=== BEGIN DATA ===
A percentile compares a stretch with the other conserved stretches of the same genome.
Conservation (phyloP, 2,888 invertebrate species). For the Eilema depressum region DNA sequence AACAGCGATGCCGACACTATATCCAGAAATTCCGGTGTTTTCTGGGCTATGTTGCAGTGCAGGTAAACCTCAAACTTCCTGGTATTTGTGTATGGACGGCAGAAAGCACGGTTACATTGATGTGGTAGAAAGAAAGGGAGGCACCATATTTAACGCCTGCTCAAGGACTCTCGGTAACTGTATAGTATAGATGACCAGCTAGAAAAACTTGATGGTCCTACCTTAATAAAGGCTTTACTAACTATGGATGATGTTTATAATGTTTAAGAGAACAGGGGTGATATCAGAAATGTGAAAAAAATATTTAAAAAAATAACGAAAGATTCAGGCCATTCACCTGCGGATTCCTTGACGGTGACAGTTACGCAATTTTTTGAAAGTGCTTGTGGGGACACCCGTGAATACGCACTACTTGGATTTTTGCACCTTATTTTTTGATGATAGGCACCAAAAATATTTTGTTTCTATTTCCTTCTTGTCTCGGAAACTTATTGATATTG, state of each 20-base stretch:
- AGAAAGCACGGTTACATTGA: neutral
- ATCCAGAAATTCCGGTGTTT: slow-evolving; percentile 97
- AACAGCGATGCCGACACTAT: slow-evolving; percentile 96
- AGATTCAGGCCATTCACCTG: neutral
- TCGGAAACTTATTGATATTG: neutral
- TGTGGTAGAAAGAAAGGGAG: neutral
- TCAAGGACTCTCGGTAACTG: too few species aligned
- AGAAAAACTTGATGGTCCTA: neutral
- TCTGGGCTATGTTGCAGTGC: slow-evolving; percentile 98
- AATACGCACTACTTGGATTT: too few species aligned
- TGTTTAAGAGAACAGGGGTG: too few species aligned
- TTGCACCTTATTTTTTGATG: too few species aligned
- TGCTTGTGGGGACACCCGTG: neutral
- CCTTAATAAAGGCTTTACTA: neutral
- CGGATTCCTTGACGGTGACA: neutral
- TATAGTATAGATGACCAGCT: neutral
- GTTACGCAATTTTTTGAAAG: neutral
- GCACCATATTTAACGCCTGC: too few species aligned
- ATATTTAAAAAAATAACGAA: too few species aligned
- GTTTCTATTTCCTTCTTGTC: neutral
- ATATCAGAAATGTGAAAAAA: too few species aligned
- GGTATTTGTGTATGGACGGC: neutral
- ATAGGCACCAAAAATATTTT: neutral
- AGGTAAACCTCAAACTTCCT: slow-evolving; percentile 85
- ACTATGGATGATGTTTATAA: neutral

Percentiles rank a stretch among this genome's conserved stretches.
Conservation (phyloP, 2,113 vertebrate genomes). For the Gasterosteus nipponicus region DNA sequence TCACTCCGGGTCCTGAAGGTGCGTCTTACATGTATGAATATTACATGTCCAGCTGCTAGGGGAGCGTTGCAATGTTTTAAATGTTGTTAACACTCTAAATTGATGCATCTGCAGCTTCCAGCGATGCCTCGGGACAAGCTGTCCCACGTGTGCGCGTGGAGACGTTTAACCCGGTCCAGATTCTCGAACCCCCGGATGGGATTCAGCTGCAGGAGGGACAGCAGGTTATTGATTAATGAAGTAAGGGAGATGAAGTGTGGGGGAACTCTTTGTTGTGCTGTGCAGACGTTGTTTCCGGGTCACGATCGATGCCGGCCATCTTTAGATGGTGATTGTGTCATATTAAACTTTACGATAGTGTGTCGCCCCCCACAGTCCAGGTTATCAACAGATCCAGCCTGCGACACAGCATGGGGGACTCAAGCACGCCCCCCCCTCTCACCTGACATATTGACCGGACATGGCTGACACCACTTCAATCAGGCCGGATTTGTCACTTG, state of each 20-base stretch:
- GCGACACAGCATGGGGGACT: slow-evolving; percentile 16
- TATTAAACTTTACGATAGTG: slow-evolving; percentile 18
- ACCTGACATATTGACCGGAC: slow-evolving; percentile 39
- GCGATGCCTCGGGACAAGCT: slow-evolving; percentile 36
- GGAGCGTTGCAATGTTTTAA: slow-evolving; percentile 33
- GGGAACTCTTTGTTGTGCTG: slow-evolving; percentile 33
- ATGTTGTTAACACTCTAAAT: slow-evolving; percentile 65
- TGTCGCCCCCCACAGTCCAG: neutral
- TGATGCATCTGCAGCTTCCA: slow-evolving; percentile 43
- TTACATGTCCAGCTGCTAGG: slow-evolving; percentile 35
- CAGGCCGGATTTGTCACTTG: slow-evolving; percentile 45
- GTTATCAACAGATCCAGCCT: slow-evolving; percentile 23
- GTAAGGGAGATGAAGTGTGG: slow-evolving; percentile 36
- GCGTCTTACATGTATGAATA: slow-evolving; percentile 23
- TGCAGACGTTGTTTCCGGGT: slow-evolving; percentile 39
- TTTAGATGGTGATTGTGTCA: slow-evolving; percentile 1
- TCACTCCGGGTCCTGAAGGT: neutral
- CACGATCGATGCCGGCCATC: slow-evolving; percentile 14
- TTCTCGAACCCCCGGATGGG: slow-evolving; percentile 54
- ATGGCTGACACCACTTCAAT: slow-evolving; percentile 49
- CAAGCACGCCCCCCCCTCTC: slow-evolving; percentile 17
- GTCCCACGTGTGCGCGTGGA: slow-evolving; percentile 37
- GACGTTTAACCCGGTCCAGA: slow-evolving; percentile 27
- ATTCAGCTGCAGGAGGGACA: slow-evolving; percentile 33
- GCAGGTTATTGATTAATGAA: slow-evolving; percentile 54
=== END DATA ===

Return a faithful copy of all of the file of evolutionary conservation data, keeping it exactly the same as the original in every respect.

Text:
A percentile compares a stretch with the other conserved stretches of the same genome.
Conservation (phyloP, 2,888 invertebrate species). For the Eilema depressum region DNA sequence AACAGCGATGCCGACACTATATCCAGAAATTCCGGTGTTTTCTGGGCTATGTTGCAGTGCAGGTAAACCTCAAACTTCCTGGTATTTGTGTATGGACGGCAGAAAGCACGGTTACATTGATGTGGTAGAAAGAAAGGGAGGCACCATATTTAACGCCTGCTCAAGGACTCTCGGTAACTGTATAGTATAGATGACCAGCTAGAAAAACTTGATGGTCCTACCTTAATAAAGGCTTTACTAACTATGGATGATGTTTATAATGTTTAAGAGAACAGGGGTGATATCAGAAATGTGAAAAAAATATTTAAAAAAATAACGAAAGATTCAGGCCATTCACCTGCGGATTCCTTGACGGTGACAGTTACGCAATTTTTTGAAAGTGCTTGTGGGGACACCCGTGAATACGCACTACTTGGATTTTTGCACCTTATTTTTTGATGATAGGCACCAAAAATATTTTGTTTCTATTTCCTTCTTGTCTCGGAAACTTATTGATATTG, state of each 20-base stretch:
- AGAAAGCACGGTTACATTGA: neutral
- ATCCAGAAATTCCGGTGTTT: slow-evolving; percentile 97
- AACAGCGATGCCGACACTAT: slow-evolving; percentile 96
- AGATTCAGGCCATTCACCTG: neutral
- TCGGAAACTTATTGATATTG: neutral
- TGTGGTAGAAAGAAAGGGAG: neutral
- TCAAGGACTCTCGGTAACTG: too few species aligned
- AGAAAAACTTGATGGTCCTA: neutral
- TCTGGGCTATGTTGCAGTGC: slow-evolving; percentile 98
- AATACGCACTACTTGGATTT: too few species aligned
- TGTTTAAGAGAACAGGGGTG: too few species aligned
- TTGCACCTTATTTTTTGATG: too few species aligned
- TGCTTGTGGGGACACCCGTG: neutral
- CCTTAATAAAGGCTTTACTA: neutral
- CGGATTCCTTGACGGTGACA: neutral
- TATAGTATAGATGACCAGCT: neutral
- GTTACGCAATTTTTTGAAAG: neutral
- GCACCATATTTAACGCCTGC: too few species aligned
- ATATTTAAAAAAATAACGAA: too few species aligned
- GTTTCTATTTCCTTCTTGTC: neutral
- ATATCAGAAATGTGAAAAAA: too few species aligned
- GGTATTTGTGTATGGACGGC: neutral
- ATAGGCACCAAAAATATTTT: neutral
- AGGTAAACCTCAAACTTCCT: slow-evolving; percentile 85
- ACTATGGATGATGTTTATAA: neutral

Percentiles rank a stretch among this genome's conserved stretches.
Conservation (phyloP, 2,113 vertebrate genomes). For the Gasterosteus nipponicus region DNA sequence TCACTCCGGGTCCTGAAGGTGCGTCTTACATGTATGAATATTACATGTCCAGCTGCTAGGGGAGCGTTGCAATGTTTTAAATGTTGTTAACACTCTAAATTGATGCATCTGCAGCTTCCAGCGATGCCTCGGGACAAGCTGTCCCACGTGTGCGCGTGGAGACGTTTAACCCGGTCCAGATTCTCGAACCCCCGGATGGGATTCAGCTGCAGGAGGGACAGCAGGTTATTGATTAATGAAGTAAGGGAGATGAAGTGTGGGGGAACTCTTTGTTGTGCTGTGCAGACGTTGTTTCCGGGTCACGATCGATGCCGGCCATCTTTAGATGGTGATTGTGTCATATTAAACTTTACGATAGTGTGTCGCCCCCCACAGTCCAGGTTATCAACAGATCCAGCCTGCGACACAGCATGGGGGACTCAAGCACGCCCCCCCCTCTCACCTGACATATTGACCGGACATGGCTGACACCACTTCAATCAGGCCGGATTTGTCACTTG, state of each 20-base stretch:
- GCGACACAGCATGGGGGACT: slow-evolving; percentile 16
- TATTAAACTTTACGATAGTG: slow-evolving; percentile 18
- ACCTGACATATTGACCGGAC: slow-evolving; percentile 39
- GCGATGCCTCGGGACAAGCT: slow-evolving; percentile 36
- GGAGCGTTGCAATGTTTTAA: slow-evolving; percentile 33
- GGGAACTCTTTGTTGTGCTG: slow-evolving; percentile 33
- ATGTTGTTAACACTCTAAAT: slow-evolving; percentile 65
- TGTCGCCCCCCACAGTCCAG: neutral
- TGATGCATCTGCAGCTTCCA: slow-evolving; percentile 43
- TTACATGTCCAGCTGCTAGG: slow-evolving; percentile 35
- CAGGCCGGATTTGTCACTTG: slow-evolving; percentile 45
- GTTATCAACAGATCCAGCCT: slow-evolving; percentile 23
- GTAAGGGAGATGAAGTGTGG: slow-evolving; percentile 36
- GCGTCTTACATGTATGAATA: slow-evolving; percentile 23
- TGCAGACGTTGTTTCCGGGT: slow-evolving; percentile 39
- TTTAGATGGTGATTGTGTCA: slow-evolving; percentile 1
- TCACTCCGGGTCCTGAAGGT: neutral
- CACGATCGATGCCGGCCATC: slow-evolving; percentile 14
- TTCTCGAACCCCCGGATGGG: slow-evolving; percentile 54
- ATGGCTGACACCACTTCAAT: slow-evolving; percentile 49
- CAAGCACGCCCCCCCCTCTC: slow-evolving; percentile 17
- GTCCCACGTGTGCGCGTGGA: slow-evolving; percentile 37
- GACGTTTAACCCGGTCCAGA: slow-evolving; percentile 27
- ATTCAGCTGCAGGAGGGACA: slow-evolving; percentile 33
- GCAGGTTATTGATTAATGAA: slow-evolving; percentile 54